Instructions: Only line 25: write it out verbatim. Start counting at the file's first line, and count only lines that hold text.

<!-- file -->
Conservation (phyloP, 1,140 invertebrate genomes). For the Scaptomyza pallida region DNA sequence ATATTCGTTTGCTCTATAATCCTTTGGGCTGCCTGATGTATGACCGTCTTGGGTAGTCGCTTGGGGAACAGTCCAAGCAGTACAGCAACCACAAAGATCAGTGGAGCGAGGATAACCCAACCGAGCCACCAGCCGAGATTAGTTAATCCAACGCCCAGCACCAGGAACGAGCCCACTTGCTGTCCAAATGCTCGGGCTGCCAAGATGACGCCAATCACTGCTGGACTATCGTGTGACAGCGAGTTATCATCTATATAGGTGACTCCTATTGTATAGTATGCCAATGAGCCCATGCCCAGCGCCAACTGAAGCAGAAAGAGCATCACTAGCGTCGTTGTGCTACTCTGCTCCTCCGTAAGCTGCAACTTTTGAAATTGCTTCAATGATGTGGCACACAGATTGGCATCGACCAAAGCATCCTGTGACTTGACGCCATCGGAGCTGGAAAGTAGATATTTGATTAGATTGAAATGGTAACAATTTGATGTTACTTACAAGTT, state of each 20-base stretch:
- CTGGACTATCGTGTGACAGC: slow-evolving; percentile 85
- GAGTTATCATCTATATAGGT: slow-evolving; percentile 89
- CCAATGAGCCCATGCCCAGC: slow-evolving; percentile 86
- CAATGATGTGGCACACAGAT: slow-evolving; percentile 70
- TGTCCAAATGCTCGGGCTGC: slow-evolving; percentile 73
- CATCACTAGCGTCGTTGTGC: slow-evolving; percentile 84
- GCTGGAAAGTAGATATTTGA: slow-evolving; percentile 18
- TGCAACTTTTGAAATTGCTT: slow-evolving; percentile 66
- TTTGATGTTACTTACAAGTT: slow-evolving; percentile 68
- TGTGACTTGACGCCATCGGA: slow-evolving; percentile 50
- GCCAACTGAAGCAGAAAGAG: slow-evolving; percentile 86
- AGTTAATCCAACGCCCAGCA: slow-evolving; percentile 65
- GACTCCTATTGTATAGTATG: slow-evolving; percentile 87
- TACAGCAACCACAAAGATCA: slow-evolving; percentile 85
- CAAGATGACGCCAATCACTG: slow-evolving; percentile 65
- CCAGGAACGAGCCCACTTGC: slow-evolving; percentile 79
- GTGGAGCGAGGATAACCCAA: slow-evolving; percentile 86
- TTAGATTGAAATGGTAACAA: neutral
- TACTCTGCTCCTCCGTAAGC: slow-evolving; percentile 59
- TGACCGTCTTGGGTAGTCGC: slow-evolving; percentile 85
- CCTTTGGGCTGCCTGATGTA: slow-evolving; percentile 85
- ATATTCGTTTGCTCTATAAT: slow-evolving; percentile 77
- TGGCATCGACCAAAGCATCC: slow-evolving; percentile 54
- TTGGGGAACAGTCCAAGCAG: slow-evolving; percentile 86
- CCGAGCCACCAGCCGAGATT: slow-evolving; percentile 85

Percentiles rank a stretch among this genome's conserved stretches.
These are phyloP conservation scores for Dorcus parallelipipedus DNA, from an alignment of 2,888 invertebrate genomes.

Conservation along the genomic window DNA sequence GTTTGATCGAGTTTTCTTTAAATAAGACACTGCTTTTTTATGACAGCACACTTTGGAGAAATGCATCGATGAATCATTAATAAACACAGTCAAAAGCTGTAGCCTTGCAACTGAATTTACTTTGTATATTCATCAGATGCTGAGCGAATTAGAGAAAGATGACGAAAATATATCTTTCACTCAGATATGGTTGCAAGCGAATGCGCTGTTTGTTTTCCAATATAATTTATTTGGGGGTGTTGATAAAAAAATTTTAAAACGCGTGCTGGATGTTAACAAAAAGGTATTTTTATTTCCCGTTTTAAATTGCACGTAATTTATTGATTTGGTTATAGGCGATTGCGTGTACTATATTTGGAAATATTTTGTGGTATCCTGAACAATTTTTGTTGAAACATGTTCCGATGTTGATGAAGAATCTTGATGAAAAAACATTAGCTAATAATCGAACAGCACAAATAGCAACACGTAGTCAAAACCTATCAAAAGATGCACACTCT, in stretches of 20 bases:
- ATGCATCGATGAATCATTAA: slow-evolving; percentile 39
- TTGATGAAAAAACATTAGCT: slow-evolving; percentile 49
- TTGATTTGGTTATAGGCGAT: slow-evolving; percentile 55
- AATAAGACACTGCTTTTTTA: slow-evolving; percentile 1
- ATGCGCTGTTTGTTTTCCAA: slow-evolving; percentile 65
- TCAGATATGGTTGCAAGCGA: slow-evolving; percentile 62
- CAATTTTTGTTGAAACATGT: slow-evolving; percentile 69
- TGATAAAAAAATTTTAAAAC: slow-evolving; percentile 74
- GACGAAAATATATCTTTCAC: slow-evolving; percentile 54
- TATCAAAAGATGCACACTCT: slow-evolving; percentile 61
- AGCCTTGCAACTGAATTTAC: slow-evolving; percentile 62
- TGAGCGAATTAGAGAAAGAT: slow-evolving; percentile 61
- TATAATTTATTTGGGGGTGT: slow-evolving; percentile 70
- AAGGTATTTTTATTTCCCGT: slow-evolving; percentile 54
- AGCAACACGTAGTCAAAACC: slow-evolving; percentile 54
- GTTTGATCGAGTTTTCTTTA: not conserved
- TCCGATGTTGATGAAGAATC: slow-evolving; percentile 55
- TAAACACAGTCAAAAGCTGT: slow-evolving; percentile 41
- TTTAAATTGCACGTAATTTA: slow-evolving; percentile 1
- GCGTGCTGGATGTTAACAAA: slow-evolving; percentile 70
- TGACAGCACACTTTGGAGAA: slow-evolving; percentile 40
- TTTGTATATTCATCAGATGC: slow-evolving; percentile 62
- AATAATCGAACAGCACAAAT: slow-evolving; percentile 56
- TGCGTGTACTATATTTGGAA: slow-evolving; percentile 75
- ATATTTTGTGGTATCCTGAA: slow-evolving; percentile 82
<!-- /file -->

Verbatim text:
- TTGGGGAACAGTCCAAGCAG: slow-evolving; percentile 86